How did your founding of the House of Homosexual Culture influence your approach to Man’s World?

It was all part of the same journey. I’ve always been interested in gay history, of course, and eager to talk to older people who could tell a good yarn. The House of Homosexual Culture was an attempt to approach our history in a rather more public, formal way, and I met some amazing people whose stories inspired me on all sorts of levels; I’ve probably got enough material for half a dozen gay historical novels. The biggest influence was the realisation that a lot of young people knew next to nothing about their history. In 2007, the 40th anniversary of the Sexual Offences Act, we were doing events looking back at that period and a lot of the material seemed to be brand new to some of our audience. So it became a bit of a mission to bring that history to life in an accessible and entertaining way.

What would you nominate as a ‘lost Green Carnation’, a work by a gay male writer that deserves wider recognition?

There are so many! But in the context of this book, I’d like to mention a couple. One is The Heart in Exile by Rodney Garland, which is an incredible contemporary account of London gay life in the 50s. I was also hugely influenced by William Corlett’s brilliant Now and Then, although I don’t think that’s really a ‘lost’ book because a lot of people have read it.

What are you reading at the moment?

I’m reading Blake Bailey’s biography of John Cheever. I really love Cheever, he’s undoubtedly one of the great post-War American writers, but boy, I’m glad he wasn’t my father or husband! It’s a big book, but it’s very absorbing and it adds immensely to ones understanding of Cheever’s work.

As to the future, what are you working on at the moment?

Business as usual: I’ve got one novel that my agent is sending out to publishers as we speak, and I’m working on a brand new one. I write under different names for different markets, so I’m always busy – in 2010 I had three novels published! I don’t like to talk about projects in detail until the ink is dry on the contract so, basically, watch this space.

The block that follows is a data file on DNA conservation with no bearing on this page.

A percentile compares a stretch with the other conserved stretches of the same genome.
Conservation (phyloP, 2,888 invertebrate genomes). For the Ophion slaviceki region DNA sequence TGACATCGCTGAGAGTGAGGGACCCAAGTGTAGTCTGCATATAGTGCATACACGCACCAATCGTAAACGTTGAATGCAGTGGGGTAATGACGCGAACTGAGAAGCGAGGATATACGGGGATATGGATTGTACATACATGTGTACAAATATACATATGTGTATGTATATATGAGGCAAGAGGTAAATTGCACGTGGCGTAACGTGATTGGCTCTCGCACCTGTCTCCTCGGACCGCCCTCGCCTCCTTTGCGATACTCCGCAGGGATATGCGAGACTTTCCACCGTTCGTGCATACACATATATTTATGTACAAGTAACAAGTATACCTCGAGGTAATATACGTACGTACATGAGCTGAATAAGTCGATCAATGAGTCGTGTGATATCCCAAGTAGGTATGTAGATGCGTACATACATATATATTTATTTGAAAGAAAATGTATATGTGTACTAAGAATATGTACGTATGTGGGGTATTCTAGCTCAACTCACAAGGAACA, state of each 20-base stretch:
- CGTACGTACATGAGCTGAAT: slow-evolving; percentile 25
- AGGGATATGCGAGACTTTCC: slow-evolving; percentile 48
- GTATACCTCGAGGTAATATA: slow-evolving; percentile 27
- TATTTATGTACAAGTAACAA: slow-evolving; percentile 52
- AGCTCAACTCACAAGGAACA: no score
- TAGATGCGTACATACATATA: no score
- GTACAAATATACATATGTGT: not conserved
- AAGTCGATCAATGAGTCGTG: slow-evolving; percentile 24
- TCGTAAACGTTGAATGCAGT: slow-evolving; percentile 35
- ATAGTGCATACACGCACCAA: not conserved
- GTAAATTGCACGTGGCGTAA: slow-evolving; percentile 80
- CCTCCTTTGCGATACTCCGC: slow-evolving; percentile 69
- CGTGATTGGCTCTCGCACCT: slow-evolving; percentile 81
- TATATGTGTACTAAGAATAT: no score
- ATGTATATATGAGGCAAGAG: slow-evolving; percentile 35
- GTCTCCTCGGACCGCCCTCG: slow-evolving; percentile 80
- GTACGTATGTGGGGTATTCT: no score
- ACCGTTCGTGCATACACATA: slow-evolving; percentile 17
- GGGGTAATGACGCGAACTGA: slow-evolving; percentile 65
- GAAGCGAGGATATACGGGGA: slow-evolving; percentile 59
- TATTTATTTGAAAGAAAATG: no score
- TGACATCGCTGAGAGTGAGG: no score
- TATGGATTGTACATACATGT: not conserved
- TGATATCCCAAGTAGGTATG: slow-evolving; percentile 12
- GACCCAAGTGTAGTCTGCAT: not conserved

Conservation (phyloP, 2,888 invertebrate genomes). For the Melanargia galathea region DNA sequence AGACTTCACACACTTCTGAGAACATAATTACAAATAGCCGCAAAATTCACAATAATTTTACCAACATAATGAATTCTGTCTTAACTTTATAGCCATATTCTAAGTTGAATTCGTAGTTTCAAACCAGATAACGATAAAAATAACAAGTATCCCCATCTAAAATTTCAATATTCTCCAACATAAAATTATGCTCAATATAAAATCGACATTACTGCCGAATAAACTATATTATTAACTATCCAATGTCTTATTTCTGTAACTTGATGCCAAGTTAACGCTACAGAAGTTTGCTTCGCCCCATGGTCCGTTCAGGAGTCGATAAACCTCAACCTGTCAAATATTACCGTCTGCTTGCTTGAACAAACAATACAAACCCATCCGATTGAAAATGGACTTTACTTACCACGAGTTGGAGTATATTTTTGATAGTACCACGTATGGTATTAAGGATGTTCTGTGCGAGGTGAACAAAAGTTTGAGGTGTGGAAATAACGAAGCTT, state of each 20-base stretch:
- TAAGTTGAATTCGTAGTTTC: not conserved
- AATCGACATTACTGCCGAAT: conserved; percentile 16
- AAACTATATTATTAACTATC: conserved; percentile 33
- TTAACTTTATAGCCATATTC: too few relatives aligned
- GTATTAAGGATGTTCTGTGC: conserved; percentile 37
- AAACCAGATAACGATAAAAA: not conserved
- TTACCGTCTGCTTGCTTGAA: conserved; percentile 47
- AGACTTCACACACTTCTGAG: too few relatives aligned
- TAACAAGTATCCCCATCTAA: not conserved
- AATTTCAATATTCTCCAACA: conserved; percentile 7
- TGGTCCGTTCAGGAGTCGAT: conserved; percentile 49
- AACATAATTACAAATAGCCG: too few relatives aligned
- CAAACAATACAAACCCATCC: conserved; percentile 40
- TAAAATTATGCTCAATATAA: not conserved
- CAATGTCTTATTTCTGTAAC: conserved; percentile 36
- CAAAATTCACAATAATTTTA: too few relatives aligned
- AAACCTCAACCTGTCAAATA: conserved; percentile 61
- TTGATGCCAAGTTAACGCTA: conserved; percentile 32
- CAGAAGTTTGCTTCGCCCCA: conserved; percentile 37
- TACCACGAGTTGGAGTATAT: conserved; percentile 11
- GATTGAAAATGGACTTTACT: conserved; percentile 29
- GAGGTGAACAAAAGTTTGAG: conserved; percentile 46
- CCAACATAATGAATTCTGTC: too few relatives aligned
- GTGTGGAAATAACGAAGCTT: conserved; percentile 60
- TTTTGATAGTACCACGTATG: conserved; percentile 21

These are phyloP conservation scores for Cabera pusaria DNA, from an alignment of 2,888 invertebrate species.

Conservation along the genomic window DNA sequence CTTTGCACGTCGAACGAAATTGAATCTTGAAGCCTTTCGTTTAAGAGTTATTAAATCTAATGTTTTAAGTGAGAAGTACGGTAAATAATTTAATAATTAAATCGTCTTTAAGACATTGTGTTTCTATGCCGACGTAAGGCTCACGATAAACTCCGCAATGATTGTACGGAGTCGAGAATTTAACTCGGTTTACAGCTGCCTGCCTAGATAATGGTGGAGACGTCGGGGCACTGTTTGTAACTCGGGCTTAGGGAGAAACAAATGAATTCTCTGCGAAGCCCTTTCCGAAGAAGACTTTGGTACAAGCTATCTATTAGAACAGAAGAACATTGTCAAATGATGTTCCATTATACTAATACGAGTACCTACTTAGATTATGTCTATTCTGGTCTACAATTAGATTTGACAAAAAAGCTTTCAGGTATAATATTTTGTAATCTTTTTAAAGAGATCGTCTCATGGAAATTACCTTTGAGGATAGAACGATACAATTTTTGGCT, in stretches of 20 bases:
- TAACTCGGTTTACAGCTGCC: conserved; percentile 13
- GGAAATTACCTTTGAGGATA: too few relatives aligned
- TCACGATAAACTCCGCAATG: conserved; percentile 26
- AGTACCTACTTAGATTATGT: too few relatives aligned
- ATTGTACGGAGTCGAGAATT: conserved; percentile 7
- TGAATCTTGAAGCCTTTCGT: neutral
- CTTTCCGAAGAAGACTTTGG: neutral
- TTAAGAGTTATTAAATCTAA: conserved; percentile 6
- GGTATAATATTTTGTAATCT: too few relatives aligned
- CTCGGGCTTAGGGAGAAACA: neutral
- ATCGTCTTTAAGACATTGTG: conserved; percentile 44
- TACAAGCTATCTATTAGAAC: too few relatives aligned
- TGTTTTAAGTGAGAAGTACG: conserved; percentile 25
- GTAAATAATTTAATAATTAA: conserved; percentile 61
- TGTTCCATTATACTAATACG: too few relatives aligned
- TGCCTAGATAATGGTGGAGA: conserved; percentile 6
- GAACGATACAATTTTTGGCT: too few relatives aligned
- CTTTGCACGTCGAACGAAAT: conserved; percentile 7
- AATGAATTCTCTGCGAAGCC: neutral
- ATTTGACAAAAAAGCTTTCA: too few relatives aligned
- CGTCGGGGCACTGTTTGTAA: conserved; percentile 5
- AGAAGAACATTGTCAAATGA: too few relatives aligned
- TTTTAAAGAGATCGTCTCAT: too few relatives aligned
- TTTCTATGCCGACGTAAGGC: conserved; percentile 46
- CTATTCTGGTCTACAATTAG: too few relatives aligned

More about the novel…

Man’s World

A novel by Rupert Smith

Published by Arcadia

Tag-line: ‘A Historical Romance – With A Difference’

What they say

‘Funny, dirty, deeply romantic, Man’s World is a wonderfully evocative novel that hurtles between now and our recent history in a wild and emotional waltzer ride’ – Jake Arnott

What’s it about?

Robert’s got a great job, amazing pecs and a terrific sex life. The day he moves into his new flat, he and his friend Jonathan see one of his new neighbours coming out, ‘a shape on a stretcher’. That neighbour, and his lover, their lives and their world, unfold for the reader in a narrative parallel to Robert’s. But soon that double narrative is entwined…

Opening lines:

Jonathan was supposed to meet me at nine o’clock this morning, but he turns up at eleven with some story about how he went out with his yoga teacher last night and they ended up getting drunk in Soho and going back to the yoga teacher’s house, where Jonathan spent the night, and now of course he is being quite coy about what if anything actually happened. I’ve said all along that the only reason he got into yoga is so he can keep his legs in the air for extended periods of time.

You can buy Man’s World here at Amazon.co.uk, and Rupert’s website is here: http://www.rupertsmith.org.uk/

This entry was posted in The Green Carnation Prize 2010, The Green Carnation Shortlist 2010 and tagged , , , . Bookmark the permalink.